Since the 19th century, the sideshow — which featured people with unusual appearances or talents and sometimes paraded offensive stereotypes — has been a part of circus culture [source: Victoria and Albert Museum]. And lest you think it's an act of the past, be assured that there are still numerous traveling shows that exhibit performers. The message has rightfully changed: A lot of the shows these days are progressive acts of empowerment. The performers might be entertaining, but education and acceptance is a powerful tool in contemporary sideshows.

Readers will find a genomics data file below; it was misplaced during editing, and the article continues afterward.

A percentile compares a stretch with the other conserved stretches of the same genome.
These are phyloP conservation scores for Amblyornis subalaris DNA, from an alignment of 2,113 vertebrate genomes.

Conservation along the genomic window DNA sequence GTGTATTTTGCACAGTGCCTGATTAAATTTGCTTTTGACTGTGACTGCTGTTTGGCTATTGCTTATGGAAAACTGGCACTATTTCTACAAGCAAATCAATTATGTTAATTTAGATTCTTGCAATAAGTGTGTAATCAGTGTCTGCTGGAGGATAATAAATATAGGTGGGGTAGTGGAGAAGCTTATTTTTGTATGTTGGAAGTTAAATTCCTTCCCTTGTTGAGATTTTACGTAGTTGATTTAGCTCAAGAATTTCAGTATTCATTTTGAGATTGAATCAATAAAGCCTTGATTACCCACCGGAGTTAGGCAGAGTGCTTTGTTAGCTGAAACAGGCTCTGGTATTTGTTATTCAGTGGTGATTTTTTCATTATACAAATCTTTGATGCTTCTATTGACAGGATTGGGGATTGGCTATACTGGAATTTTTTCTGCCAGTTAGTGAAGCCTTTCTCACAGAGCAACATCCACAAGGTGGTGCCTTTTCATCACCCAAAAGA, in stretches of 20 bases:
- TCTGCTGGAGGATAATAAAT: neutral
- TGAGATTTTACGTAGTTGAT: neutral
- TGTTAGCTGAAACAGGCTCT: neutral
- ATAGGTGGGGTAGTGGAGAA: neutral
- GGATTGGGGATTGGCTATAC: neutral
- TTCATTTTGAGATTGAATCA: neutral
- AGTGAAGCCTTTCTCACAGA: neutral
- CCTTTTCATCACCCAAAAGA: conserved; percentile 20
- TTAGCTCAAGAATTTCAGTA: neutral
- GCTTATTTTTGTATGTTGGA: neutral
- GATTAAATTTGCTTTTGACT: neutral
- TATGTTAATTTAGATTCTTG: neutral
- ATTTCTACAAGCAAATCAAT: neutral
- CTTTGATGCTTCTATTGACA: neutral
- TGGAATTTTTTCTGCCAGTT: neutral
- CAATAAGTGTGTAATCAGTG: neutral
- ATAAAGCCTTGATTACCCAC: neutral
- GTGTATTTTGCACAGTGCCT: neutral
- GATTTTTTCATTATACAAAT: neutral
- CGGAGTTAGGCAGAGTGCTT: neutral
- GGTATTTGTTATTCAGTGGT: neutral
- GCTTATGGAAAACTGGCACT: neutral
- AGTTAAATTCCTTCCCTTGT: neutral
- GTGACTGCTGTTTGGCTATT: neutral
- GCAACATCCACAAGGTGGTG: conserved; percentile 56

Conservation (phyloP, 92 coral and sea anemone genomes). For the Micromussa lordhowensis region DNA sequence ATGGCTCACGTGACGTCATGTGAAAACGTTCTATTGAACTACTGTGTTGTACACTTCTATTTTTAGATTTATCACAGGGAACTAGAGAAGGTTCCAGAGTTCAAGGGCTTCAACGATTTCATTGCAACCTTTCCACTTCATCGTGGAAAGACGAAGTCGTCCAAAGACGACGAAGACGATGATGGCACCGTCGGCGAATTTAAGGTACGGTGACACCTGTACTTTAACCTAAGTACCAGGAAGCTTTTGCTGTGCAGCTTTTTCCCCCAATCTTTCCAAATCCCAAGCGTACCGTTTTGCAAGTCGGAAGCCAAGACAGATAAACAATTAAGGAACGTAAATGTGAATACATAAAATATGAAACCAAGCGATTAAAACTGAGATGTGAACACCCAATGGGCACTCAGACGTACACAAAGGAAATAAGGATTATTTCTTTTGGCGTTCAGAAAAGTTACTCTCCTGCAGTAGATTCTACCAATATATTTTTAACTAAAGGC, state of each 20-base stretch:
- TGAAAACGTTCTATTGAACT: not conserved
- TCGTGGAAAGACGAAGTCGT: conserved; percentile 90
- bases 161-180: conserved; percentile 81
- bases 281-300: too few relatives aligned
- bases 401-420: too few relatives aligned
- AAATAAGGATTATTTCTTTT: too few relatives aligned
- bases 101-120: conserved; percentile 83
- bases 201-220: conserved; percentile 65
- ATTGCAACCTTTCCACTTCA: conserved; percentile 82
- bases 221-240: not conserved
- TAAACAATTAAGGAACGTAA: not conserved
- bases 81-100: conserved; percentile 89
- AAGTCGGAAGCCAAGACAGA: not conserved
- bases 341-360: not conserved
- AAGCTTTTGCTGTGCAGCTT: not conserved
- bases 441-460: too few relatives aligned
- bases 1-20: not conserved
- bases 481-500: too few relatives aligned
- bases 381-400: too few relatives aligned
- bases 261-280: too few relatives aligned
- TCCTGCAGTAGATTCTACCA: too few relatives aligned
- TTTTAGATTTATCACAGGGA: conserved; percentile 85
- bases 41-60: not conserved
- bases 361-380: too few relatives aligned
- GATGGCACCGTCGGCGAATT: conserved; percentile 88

That being said, sideshows of the past were often problematic, to say the least. For one, they might be as simple as showing off a member of an ethnic or racial group seen in the Western world as "exotic" or "bizarre." People born with disabilities or physical conditions were also presented as oddities, and to get away with presenting these folks as specimens, circuses might couch descriptions of the performance with pseudo-scientific language.